Brigitte (pictured) has signed our "Stop the Terror - Ban Hare Coursing" campaign postcard, a copy of which we have forwarded to the Taoiseach, the Tanaiste and the Minister for the Environment. We have also notified every Irish TD and Senator of Brigitte's desire to see this cruel activity ended in Ireland.
In a letter received by ICABS from Paris-based Fondation Brigitte Bardot, it was stated that "Brigitte Bardot supports the banning of hare coursing and the use of an artificial lure instead".
ICABS has thanked Mrs Bardot for this positive gesture of support and we hope it will encourage many others to come forward and work with us to ban this blood sport in Ireland.
For more information about the Brigitte Bardot Foundation and its international campaigns, please visit www.fondationbrigittebardot.fr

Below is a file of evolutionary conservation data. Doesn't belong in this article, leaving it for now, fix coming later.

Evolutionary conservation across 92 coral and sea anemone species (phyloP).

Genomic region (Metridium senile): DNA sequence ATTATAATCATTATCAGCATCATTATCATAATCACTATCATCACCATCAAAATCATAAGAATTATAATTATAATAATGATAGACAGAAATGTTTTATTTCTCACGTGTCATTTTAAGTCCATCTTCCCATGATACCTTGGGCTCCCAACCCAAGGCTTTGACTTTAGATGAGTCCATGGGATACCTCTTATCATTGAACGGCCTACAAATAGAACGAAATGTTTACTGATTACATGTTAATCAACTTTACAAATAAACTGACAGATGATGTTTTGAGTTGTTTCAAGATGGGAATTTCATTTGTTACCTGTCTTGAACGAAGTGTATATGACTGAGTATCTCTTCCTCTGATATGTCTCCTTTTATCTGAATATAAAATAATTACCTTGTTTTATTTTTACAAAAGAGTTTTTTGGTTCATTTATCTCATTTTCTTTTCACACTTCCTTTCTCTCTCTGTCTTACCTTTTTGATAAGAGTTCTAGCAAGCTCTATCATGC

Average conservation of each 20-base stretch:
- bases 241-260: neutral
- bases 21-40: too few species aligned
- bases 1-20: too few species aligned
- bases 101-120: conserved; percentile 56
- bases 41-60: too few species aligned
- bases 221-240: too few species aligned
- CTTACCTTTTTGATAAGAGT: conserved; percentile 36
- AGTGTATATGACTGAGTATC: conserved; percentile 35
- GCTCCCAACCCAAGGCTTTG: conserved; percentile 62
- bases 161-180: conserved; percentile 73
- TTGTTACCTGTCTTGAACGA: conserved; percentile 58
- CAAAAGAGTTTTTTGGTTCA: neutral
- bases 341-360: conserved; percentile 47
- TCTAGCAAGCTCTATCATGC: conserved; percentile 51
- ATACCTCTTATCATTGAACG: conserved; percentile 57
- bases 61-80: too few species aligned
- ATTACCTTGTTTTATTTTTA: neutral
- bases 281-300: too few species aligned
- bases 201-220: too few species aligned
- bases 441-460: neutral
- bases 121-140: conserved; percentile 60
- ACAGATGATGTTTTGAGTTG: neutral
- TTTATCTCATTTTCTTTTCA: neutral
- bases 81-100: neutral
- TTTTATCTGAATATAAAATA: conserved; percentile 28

Heritage Council confirms hare as declining species
The Heritage Council has become the latest to voice concern over the status of the Irish Hare population.
In a review of the Rural Environment Protection Scheme (REPS), the council describes the hare as a species in decline.
The review points to certain styles of farming as being crucial to achieving nature conservation objectives over large areas.
Maintaining these will be the only effective, long term way to protect animals, plants and invertebrates, the statement outlines, adding that this applies "not only to a range of widespread, but declining, species, such as the cuckoo, yellowhammer or hare, but also to rarities, such as the marsh fritillary butterfly."
The Heritage Council goes on to identify several weaknesses in the REPS scheme which can adversely affect wildlife and habitats.
Among these are: REPS planners putting farmers first instead of the aims of the scheme - "their appreciation of the ecology of farmland is coloured by their own, often agricultural, training."